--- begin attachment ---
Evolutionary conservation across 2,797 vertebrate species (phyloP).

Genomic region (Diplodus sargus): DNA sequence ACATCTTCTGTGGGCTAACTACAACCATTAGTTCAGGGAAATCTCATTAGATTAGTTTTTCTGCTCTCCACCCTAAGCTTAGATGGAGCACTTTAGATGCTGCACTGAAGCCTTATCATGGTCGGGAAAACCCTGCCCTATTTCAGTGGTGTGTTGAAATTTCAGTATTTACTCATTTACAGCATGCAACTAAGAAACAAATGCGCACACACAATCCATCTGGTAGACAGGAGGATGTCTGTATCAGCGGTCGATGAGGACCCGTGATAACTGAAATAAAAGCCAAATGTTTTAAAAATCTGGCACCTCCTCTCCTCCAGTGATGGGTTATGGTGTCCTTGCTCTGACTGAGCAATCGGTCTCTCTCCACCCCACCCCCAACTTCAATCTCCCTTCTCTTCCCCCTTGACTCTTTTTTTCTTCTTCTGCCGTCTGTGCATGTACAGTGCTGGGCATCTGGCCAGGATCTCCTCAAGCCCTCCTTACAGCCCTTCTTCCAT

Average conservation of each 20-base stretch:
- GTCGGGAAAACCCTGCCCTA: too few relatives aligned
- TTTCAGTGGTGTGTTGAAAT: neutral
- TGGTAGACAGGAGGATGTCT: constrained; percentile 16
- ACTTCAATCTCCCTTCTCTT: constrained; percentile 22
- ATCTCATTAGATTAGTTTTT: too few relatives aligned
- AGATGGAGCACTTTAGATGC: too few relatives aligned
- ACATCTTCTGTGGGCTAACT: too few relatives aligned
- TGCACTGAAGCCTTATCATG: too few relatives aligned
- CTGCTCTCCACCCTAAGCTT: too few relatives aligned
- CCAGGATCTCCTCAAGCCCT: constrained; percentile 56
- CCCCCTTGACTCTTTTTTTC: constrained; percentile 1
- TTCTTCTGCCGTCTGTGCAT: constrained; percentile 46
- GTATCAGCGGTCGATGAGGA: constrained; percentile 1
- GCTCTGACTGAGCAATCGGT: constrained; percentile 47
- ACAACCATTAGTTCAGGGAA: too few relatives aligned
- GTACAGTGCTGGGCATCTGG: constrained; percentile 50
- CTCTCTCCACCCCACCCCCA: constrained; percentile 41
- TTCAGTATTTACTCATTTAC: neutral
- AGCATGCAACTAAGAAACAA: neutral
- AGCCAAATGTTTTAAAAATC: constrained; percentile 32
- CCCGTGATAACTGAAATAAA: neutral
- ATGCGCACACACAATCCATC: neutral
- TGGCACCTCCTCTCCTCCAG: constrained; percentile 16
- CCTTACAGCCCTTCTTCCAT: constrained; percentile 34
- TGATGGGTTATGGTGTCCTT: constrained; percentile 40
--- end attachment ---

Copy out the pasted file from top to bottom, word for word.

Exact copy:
Evolutionary conservation across 2,797 vertebrate species (phyloP).

Genomic region (Diplodus sargus): DNA sequence ACATCTTCTGTGGGCTAACTACAACCATTAGTTCAGGGAAATCTCATTAGATTAGTTTTTCTGCTCTCCACCCTAAGCTTAGATGGAGCACTTTAGATGCTGCACTGAAGCCTTATCATGGTCGGGAAAACCCTGCCCTATTTCAGTGGTGTGTTGAAATTTCAGTATTTACTCATTTACAGCATGCAACTAAGAAACAAATGCGCACACACAATCCATCTGGTAGACAGGAGGATGTCTGTATCAGCGGTCGATGAGGACCCGTGATAACTGAAATAAAAGCCAAATGTTTTAAAAATCTGGCACCTCCTCTCCTCCAGTGATGGGTTATGGTGTCCTTGCTCTGACTGAGCAATCGGTCTCTCTCCACCCCACCCCCAACTTCAATCTCCCTTCTCTTCCCCCTTGACTCTTTTTTTCTTCTTCTGCCGTCTGTGCATGTACAGTGCTGGGCATCTGGCCAGGATCTCCTCAAGCCCTCCTTACAGCCCTTCTTCCAT

Average conservation of each 20-base stretch:
- GTCGGGAAAACCCTGCCCTA: too few relatives aligned
- TTTCAGTGGTGTGTTGAAAT: neutral
- TGGTAGACAGGAGGATGTCT: constrained; percentile 16
- ACTTCAATCTCCCTTCTCTT: constrained; percentile 22
- ATCTCATTAGATTAGTTTTT: too few relatives aligned
- AGATGGAGCACTTTAGATGC: too few relatives aligned
- ACATCTTCTGTGGGCTAACT: too few relatives aligned
- TGCACTGAAGCCTTATCATG: too few relatives aligned
- CTGCTCTCCACCCTAAGCTT: too few relatives aligned
- CCAGGATCTCCTCAAGCCCT: constrained; percentile 56
- CCCCCTTGACTCTTTTTTTC: constrained; percentile 1
- TTCTTCTGCCGTCTGTGCAT: constrained; percentile 46
- GTATCAGCGGTCGATGAGGA: constrained; percentile 1
- GCTCTGACTGAGCAATCGGT: constrained; percentile 47
- ACAACCATTAGTTCAGGGAA: too few relatives aligned
- GTACAGTGCTGGGCATCTGG: constrained; percentile 50
- CTCTCTCCACCCCACCCCCA: constrained; percentile 41
- TTCAGTATTTACTCATTTAC: neutral
- AGCATGCAACTAAGAAACAA: neutral
- AGCCAAATGTTTTAAAAATC: constrained; percentile 32
- CCCGTGATAACTGAAATAAA: neutral
- ATGCGCACACACAATCCATC: neutral
- TGGCACCTCCTCTCCTCCAG: constrained; percentile 16
- CCTTACAGCCCTTCTTCCAT: constrained; percentile 34
- TGATGGGTTATGGTGTCCTT: constrained; percentile 40